The opinion of the court was delivered by: VICTOR Marrero, United States District Judge.
Raymond Childs ("Childs"), incarcerated and represented by counsel,
petitions for a writ of habeas corpus under 28 U.S.C. § 2254,
attacking his 1994 New York State convictions for murder and robbery.
Childs argues that the trial court violated his Sixth Amendment right to
counsel and Fourteenth Amendment right to equal protection when it denied
his original court-appointed counsel's request for a continuance and
appointed new counsel just weeks before trial. Childs also moves to amend
his habeas petition to add a claim that he was denied equal protection
when the Supreme Court of the State of New York, Appellate Division,
First Department, denied his appellate attorney remuneration for work
related to this habeas petition.
For the reasons set forth below, both the § 2254 petition and
the motion to amend are denied.
FACTS AND PRIOR PROCEEDINGS
In 1994, Childs was convicted in New York State Supreme Court, Bronx
County (Sheindlin, J.), after a jury trial, of the 1992 murder and
robbery of David Schwartz ("Schwartz"), a prominent Manhattan attorney.
See Affidavit of Lisa Cuevas (Counsel for Respondent) in Opposition
("Cuevas Aff.") ¶ 5. Childs testified at trial that he had met
Schwartz the night before the murder. According to Childs, the two
socialized much of the following day, visiting Schwartz's Connecticut
home, shooting pool, and running errands together. Childs testified that
Schwartz lured him to a Bronx motel, promising that they were to meet
some friends and "get some girls." Instead, once at the motel, Schwartz
made several unwelcome sexual advances. Childs, eighteen at the time,
feared being raped by the stronger Schwartz and in a state of "frenzy"
stabbed him twenty-seven times. Childs then left the motel room with
Schwartz's wallet, credit cards, and car keys. Over the next few days,
Childs made several purchases with Schwartz's credit cards. See
generally Trial Transcript ("Tr.") at 1220-1308 (Childs's testimony).
Substitution of Counsel and Denial of Continuance
Roughly three weeks before the trial was scheduled to begin, Childs's
court-appointed attorney, Joel Peister ("Peister"), informed the trial
court that his recurring arthritis was inflamed and could hinder his
representation of Childs at trial. See Cuevas Aff. ex 14 (Calendar Call
Transcript ("Cal. Tr.")) at 3. The court therefore assigned another
attorney from the homicide panel, Larry Sheehan ("Sheehan"), to assist
Peister. About ten days later, one week before trial, Peister requested a
one-month adjournment, explaining that his arthritis had worsened and
would prohibit him from sitting in a courtroom all day and working
nights, as trying the case would entail. Cal. Tr. at 3. He gave no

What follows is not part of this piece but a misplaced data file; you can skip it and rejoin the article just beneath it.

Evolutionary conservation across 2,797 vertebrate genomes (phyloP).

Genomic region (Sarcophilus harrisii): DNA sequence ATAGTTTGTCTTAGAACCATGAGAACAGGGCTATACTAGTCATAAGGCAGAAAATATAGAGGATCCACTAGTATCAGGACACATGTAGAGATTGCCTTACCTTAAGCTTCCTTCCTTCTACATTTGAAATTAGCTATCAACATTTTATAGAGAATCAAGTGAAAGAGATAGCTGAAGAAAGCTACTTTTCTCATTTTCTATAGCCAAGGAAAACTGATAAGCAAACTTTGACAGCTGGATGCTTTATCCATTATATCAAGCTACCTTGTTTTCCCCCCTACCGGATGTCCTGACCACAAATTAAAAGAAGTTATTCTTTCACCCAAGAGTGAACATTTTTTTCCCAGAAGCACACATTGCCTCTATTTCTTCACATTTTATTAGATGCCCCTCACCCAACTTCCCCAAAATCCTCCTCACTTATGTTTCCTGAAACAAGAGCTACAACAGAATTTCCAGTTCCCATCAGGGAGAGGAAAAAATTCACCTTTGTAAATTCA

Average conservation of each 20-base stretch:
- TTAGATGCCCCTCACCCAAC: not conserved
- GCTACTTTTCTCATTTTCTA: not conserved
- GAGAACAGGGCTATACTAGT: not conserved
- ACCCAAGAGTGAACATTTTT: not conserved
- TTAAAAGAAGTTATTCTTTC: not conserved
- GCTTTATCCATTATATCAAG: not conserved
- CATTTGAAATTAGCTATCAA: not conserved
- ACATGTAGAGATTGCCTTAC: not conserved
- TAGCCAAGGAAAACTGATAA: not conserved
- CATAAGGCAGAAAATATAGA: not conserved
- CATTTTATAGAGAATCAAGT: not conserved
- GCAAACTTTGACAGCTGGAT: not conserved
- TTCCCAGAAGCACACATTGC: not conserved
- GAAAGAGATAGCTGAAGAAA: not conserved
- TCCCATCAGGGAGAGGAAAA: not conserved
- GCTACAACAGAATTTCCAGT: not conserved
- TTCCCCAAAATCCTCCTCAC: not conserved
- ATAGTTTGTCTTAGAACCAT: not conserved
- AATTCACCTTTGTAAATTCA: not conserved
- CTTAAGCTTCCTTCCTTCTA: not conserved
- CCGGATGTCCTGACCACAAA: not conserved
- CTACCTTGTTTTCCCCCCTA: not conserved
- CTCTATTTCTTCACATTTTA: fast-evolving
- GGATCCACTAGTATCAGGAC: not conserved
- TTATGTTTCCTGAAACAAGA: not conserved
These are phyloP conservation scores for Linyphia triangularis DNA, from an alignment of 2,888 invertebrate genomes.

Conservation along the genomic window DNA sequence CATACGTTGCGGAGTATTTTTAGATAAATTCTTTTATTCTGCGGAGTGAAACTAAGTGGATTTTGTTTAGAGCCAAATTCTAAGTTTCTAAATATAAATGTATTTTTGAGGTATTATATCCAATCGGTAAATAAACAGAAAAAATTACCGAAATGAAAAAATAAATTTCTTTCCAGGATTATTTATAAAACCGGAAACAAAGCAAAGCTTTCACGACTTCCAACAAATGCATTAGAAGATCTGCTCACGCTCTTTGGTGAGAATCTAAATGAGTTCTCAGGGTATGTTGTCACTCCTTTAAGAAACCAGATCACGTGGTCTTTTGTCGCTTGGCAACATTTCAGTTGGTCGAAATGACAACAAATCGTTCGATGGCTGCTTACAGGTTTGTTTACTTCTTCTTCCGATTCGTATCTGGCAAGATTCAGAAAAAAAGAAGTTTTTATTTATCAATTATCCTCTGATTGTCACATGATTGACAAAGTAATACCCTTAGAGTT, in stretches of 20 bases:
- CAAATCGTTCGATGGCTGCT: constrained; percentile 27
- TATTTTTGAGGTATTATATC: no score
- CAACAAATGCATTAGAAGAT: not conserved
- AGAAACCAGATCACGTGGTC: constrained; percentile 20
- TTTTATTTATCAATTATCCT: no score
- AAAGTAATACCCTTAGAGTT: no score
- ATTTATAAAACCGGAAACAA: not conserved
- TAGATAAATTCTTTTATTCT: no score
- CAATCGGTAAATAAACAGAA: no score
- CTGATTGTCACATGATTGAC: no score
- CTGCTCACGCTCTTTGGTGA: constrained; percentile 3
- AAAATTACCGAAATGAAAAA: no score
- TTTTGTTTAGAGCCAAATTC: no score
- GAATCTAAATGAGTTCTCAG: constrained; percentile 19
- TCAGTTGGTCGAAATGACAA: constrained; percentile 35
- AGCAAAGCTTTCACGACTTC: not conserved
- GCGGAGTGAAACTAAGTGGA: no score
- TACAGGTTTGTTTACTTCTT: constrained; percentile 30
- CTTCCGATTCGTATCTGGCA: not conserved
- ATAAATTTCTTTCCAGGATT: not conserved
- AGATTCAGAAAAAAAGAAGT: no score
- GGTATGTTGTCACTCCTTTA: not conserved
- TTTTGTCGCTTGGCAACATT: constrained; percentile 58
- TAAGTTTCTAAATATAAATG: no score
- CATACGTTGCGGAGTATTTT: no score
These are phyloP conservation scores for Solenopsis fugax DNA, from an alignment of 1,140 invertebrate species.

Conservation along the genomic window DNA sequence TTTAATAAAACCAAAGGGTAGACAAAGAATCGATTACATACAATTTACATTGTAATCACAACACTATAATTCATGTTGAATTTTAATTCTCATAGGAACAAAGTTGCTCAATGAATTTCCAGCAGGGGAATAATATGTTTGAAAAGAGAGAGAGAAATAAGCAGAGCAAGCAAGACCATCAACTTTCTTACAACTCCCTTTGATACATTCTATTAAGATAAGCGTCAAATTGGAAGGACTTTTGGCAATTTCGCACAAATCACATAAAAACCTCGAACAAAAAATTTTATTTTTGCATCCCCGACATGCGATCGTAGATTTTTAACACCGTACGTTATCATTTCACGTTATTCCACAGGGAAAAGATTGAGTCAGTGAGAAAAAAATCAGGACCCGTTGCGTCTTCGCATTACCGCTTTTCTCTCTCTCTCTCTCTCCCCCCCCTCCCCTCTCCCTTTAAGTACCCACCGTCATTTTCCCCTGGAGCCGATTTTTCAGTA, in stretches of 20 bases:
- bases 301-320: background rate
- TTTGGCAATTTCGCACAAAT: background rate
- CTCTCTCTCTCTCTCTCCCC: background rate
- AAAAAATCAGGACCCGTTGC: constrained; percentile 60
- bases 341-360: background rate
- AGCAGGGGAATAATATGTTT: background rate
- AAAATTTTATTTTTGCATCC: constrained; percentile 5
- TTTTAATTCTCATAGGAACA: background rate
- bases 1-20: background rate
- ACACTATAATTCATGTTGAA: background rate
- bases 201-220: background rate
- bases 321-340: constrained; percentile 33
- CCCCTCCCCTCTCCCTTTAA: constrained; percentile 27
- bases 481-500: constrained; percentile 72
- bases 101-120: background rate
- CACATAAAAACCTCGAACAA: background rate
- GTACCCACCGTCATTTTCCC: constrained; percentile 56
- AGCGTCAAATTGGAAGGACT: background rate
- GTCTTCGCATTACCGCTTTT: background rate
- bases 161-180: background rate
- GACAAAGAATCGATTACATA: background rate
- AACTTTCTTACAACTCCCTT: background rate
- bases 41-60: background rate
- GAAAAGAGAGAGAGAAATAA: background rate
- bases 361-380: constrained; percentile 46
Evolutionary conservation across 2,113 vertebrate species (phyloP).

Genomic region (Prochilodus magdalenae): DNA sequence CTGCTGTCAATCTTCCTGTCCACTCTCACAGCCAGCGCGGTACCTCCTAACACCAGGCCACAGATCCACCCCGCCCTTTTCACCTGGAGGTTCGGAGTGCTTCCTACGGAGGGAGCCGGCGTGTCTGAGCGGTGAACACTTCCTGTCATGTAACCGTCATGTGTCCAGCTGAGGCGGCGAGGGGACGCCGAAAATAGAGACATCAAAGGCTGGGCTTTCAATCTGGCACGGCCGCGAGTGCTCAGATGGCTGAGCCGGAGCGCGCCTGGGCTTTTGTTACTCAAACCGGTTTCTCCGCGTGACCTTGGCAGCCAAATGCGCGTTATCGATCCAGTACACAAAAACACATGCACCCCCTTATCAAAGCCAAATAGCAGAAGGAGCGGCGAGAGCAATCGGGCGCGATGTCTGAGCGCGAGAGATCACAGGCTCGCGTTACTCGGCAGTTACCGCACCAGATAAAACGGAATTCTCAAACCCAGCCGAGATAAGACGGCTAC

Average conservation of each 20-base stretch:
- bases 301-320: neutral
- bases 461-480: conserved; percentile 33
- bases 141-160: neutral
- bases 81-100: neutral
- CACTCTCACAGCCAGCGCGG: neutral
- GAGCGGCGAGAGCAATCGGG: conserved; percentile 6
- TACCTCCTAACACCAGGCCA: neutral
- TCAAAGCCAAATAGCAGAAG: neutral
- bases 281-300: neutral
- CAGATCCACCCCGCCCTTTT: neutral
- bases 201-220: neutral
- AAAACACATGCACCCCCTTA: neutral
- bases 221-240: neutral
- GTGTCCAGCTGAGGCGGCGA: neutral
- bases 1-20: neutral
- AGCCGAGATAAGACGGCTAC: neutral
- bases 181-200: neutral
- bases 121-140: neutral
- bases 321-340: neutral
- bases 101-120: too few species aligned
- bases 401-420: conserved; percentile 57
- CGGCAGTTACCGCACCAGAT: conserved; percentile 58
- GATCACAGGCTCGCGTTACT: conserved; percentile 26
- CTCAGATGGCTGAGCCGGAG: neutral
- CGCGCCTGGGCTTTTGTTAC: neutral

assurance that he would be well enough to try the case after thirty
days, but argued that the continuance should nevertheless be granted
because he had been preparing for eighteen months, the case was complex
and highly publicized, and he and Childs had developed a "close
relationship." Cal. Tr. at 3-8.
Justice Sheindlin denied the request for a continuance and relieved
Peister. When Peister objected, asserting that "no harm" would come from
the continuance, the court replied that the case had been pending for
eighteen months and that further delay would indeed harm "the system."
Peister retorted that the prosecution and another judge were responsible
for much of the delay, but Justice Sheindlin reminded counsel that the
court had just a week earlier sought to avert any disruption from
counsel's ailment by assigning Sheehan to assist. Peister then told the
court that Childs wished to personally make a statement regarding his
representation, and the following colloquy transpired:
The Court: He has no choice in the matter, sir. I'm
not interested in what he wants.
Mr. Peister: He has the right to counsel of his own
The Court: He does? Yes, he does. Let him hire one.
Does he want to hire you, sir?
Mr. Peister: I'm sure he wishes he could.
The Court: Let him hire you. If he doesn't have a way
to hire a lawyer, he doesn't have a right to choose
his lawyer. I will hear him.
Cal. Tr. At 7. After hearing from Childs, who said he did not want a new
attorney, Justice Sheindlin reiterated his ruling and set the case down
for a pre-trial suppression hearing in two days. Cal. Tr. at 8. Peister
did not argue that any continuance was necessary to enable Sheehan to
prepare for the hearing or trial. In fact, Peister said that he had
anticipated the court's ruling and had already handed over almost the
entire case file to Sheehan. Two days later, a pre-trial suppression
hearing went forward with Sheehan representing Childs. Brief in Support
of the Petition ("Pet.") at 6-7. One week after Peister had been
relieved, the trial commenced, again with Sheehan representing Childs.
Pet. at 7. At no time did Sheehan move for a continuance or assert that
he was not prepared to represent Childs.
The jury, rejecting an extreme emotional disturbance ("EED") defense,
found Childs guilty of felony murder and robbery. Tr. at 1514-1519.
Childs is now serving concurrent prison terms of from twenty-five years
to life on the murder conviction and eight and one-third to ...